Researchers have identified Earth’s cleanest air – free of particles caused by our human activity – in a region in the Southern Ocean off the coast of Antartica.
Weather and climate are complex processes that connect each part of the world to every other region. A team of climate scientists from Colorado State University were curious to see just how far particles produced by human industry and activity reach. To find out, they sailed from Tasmania into the Southern Ocean – which encircles Antarctica below 40 degrees south latitude – and measured the bioaerosol composition – the particles in the atmosphere – at several points.
They took measurements from the boundary layer, a part of the lower atmosphere that comes in direct contact with the ocean’s surface and reaches as high as 1.2 miles (1.9 km) into the atmosphere.
The study, published June 1, 2020, in the peer-reviewed journal Proceedings of the National Academy of Sciences, found the boundary layer air that feeds the lower clouds over the Southern Ocean to be pristine, free from particles, called aerosols, connected to human pollution or other activity or transported from distant lands.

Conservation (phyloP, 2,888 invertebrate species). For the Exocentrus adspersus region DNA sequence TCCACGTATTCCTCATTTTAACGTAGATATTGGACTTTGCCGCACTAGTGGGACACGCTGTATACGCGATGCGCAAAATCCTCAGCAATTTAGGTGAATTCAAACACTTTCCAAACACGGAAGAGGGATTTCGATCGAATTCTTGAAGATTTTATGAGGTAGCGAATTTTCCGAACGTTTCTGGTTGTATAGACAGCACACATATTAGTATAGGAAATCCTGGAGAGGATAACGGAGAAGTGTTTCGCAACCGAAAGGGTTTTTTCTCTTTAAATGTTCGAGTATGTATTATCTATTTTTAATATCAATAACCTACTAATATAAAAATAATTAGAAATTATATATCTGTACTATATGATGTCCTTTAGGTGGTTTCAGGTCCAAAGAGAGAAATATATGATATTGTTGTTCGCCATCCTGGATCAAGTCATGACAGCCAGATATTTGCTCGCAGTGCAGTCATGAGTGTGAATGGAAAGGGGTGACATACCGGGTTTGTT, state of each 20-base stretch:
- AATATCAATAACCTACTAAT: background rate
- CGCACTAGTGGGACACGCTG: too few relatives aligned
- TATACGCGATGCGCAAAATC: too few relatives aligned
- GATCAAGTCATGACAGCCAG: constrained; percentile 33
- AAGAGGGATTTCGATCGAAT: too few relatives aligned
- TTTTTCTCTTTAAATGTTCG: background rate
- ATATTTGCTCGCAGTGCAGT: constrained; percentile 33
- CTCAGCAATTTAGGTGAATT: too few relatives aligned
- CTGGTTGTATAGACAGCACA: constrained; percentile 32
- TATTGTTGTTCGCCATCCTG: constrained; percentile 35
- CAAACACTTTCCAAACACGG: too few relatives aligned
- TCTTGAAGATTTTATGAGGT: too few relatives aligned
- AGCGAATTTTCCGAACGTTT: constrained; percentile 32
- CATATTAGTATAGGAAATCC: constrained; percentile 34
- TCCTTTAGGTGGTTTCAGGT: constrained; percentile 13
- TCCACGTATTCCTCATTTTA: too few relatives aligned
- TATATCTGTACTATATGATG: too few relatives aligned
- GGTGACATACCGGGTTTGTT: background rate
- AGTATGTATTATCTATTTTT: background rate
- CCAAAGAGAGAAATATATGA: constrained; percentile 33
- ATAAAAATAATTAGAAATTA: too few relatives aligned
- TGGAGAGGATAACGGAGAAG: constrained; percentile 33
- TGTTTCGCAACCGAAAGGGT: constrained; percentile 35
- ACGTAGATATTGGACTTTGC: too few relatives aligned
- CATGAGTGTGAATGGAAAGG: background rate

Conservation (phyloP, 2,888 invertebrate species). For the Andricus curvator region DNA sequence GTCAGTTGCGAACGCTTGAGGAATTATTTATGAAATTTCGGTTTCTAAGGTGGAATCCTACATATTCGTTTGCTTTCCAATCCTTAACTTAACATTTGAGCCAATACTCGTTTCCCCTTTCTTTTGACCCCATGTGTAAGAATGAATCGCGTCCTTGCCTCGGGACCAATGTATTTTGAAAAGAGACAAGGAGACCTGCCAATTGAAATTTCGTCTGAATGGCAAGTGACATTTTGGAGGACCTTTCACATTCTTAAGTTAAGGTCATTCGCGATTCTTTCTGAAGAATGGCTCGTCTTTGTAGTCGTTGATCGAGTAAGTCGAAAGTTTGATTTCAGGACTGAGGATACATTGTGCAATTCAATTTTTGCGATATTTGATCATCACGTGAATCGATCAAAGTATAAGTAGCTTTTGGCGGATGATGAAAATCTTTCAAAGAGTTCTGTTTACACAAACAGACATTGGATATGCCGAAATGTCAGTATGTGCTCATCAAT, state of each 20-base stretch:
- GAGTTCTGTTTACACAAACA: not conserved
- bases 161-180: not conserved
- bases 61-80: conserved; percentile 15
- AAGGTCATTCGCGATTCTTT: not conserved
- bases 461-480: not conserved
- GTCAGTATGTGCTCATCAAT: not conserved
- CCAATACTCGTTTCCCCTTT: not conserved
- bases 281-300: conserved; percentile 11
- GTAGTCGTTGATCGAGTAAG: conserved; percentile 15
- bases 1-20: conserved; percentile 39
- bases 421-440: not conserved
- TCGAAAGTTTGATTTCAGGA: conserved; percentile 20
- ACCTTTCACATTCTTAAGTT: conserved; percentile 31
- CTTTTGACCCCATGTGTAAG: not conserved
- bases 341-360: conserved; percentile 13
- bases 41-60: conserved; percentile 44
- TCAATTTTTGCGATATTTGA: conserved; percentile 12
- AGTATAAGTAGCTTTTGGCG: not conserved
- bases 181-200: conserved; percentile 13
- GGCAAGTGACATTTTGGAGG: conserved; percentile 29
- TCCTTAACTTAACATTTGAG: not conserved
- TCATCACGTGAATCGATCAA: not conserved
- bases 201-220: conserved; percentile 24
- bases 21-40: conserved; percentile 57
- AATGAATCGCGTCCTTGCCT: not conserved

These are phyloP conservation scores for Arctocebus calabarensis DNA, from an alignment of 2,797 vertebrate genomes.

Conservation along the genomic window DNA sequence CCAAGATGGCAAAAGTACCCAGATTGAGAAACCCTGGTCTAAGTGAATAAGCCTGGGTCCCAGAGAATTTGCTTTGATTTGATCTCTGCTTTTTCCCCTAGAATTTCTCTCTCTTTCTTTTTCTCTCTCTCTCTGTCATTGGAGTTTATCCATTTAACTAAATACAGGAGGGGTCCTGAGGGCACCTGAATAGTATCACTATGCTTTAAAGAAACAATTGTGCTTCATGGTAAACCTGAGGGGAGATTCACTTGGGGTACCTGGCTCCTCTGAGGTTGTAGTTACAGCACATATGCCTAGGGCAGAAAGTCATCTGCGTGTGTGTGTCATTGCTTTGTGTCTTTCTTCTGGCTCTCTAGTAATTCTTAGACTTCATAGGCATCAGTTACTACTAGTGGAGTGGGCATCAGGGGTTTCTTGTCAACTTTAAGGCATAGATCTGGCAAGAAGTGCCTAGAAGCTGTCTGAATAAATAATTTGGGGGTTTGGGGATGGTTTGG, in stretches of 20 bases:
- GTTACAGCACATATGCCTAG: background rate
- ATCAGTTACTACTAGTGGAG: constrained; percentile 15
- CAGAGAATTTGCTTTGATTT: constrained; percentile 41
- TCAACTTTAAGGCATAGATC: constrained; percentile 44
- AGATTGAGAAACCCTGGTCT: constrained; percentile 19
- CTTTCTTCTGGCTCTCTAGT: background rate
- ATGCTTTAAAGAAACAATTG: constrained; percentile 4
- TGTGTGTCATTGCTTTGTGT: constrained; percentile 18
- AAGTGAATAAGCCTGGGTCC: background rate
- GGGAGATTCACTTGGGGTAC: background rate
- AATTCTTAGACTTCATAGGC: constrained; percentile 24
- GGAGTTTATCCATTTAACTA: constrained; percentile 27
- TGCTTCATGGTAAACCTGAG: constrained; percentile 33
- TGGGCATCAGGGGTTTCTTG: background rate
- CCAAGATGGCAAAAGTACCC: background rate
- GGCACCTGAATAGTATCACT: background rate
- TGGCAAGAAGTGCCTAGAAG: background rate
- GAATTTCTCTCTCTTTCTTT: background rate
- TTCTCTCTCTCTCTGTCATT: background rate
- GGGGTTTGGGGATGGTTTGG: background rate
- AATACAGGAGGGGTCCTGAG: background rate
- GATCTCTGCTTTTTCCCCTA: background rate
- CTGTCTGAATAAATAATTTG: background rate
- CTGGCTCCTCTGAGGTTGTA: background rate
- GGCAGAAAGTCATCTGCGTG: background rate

The researchers said that it’s difficult to find any area or process on Earth untouched by people. The scientists suspected the air directly over the remote Southern Ocean that encircles Antarctica would be least affected by humans and dust from continents. They set out to discover what was in the air and where it came from. Colorado State University research scientist Thomas Hill is a study co-author. Hill said in a statement:
We were able to use the bacteria in the air over the Southern Ocean as a diagnostic tool to infer key properties of the lower atmosphere. For example, that the aerosols controlling the properties of Southern Ocean clouds are strongly linked to ocean biological processes, and that Antarctica appears to be isolated from southward dispersal of microorganisms and nutrient deposition from southern continents. Overall, it suggests that the Southern Ocean is one of very few places on Earth that has been minimally affected by anthropogenic activities.
These results counter other studies from oceans in the subtropics and Northern Hemisphere, which found that most microbes came from upwind continents.
Bottom line: A new study suggests the cleanest air on Earth – free from pollution from human activities – is in a region of the Southern Ocean which surrounds Antarctica.
Eleanor Imster has helped write and edit EarthSky since 1995. She was an integral part of the award-winning EarthSky radio series almost since it began until it ended in 2013. Today, as Lead Editor at EarthSky.org, she helps present the science and nature stories and photos you enjoy. She also serves as one of the voices of EarthSky on social media platforms including Facebook, Twitter and G+. She and her husband live in Tennessee and have two grown sons.